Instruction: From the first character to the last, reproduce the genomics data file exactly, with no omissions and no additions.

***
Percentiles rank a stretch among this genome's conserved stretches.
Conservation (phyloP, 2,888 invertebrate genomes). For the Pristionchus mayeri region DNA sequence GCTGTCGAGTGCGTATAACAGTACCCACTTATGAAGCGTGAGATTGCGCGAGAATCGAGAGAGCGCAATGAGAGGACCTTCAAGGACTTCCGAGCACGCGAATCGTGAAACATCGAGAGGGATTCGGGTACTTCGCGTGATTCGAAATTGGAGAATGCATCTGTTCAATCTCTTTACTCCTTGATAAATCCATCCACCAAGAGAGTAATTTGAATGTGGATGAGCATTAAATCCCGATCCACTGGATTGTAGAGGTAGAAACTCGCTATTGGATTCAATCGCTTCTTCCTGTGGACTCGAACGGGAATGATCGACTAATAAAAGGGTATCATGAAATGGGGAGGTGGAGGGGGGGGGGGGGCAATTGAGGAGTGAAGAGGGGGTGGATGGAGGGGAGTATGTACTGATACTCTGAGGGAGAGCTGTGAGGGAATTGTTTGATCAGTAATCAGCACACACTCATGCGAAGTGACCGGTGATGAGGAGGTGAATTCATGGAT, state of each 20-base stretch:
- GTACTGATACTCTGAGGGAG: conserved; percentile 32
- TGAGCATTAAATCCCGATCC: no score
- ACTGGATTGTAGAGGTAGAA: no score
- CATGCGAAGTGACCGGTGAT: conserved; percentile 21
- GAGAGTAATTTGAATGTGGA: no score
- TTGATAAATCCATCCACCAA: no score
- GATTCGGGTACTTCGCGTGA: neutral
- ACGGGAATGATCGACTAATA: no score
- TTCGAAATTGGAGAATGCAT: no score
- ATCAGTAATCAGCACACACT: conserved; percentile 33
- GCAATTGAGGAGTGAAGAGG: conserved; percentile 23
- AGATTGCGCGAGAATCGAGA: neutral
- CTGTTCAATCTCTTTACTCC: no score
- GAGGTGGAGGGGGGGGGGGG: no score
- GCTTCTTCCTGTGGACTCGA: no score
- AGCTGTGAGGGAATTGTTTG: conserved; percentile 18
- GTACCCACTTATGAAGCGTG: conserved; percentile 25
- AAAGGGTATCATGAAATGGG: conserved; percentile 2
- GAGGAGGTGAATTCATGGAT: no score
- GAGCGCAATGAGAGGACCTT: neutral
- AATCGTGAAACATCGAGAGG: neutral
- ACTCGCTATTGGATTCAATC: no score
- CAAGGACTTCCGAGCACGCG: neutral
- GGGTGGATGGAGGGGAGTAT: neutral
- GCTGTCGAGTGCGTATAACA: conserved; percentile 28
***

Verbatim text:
Percentiles rank a stretch among this genome's conserved stretches.
Conservation (phyloP, 2,888 invertebrate genomes). For the Pristionchus mayeri region DNA sequence GCTGTCGAGTGCGTATAACAGTACCCACTTATGAAGCGTGAGATTGCGCGAGAATCGAGAGAGCGCAATGAGAGGACCTTCAAGGACTTCCGAGCACGCGAATCGTGAAACATCGAGAGGGATTCGGGTACTTCGCGTGATTCGAAATTGGAGAATGCATCTGTTCAATCTCTTTACTCCTTGATAAATCCATCCACCAAGAGAGTAATTTGAATGTGGATGAGCATTAAATCCCGATCCACTGGATTGTAGAGGTAGAAACTCGCTATTGGATTCAATCGCTTCTTCCTGTGGACTCGAACGGGAATGATCGACTAATAAAAGGGTATCATGAAATGGGGAGGTGGAGGGGGGGGGGGGGCAATTGAGGAGTGAAGAGGGGGTGGATGGAGGGGAGTATGTACTGATACTCTGAGGGAGAGCTGTGAGGGAATTGTTTGATCAGTAATCAGCACACACTCATGCGAAGTGACCGGTGATGAGGAGGTGAATTCATGGAT, state of each 20-base stretch:
- GTACTGATACTCTGAGGGAG: conserved; percentile 32
- TGAGCATTAAATCCCGATCC: no score
- ACTGGATTGTAGAGGTAGAA: no score
- CATGCGAAGTGACCGGTGAT: conserved; percentile 21
- GAGAGTAATTTGAATGTGGA: no score
- TTGATAAATCCATCCACCAA: no score
- GATTCGGGTACTTCGCGTGA: neutral
- ACGGGAATGATCGACTAATA: no score
- TTCGAAATTGGAGAATGCAT: no score
- ATCAGTAATCAGCACACACT: conserved; percentile 33
- GCAATTGAGGAGTGAAGAGG: conserved; percentile 23
- AGATTGCGCGAGAATCGAGA: neutral
- CTGTTCAATCTCTTTACTCC: no score
- GAGGTGGAGGGGGGGGGGGG: no score
- GCTTCTTCCTGTGGACTCGA: no score
- AGCTGTGAGGGAATTGTTTG: conserved; percentile 18
- GTACCCACTTATGAAGCGTG: conserved; percentile 25
- AAAGGGTATCATGAAATGGG: conserved; percentile 2
- GAGGAGGTGAATTCATGGAT: no score
- GAGCGCAATGAGAGGACCTT: neutral
- AATCGTGAAACATCGAGAGG: neutral
- ACTCGCTATTGGATTCAATC: no score
- CAAGGACTTCCGAGCACGCG: neutral
- GGGTGGATGGAGGGGAGTAT: neutral
- GCTGTCGAGTGCGTATAACA: conserved; percentile 28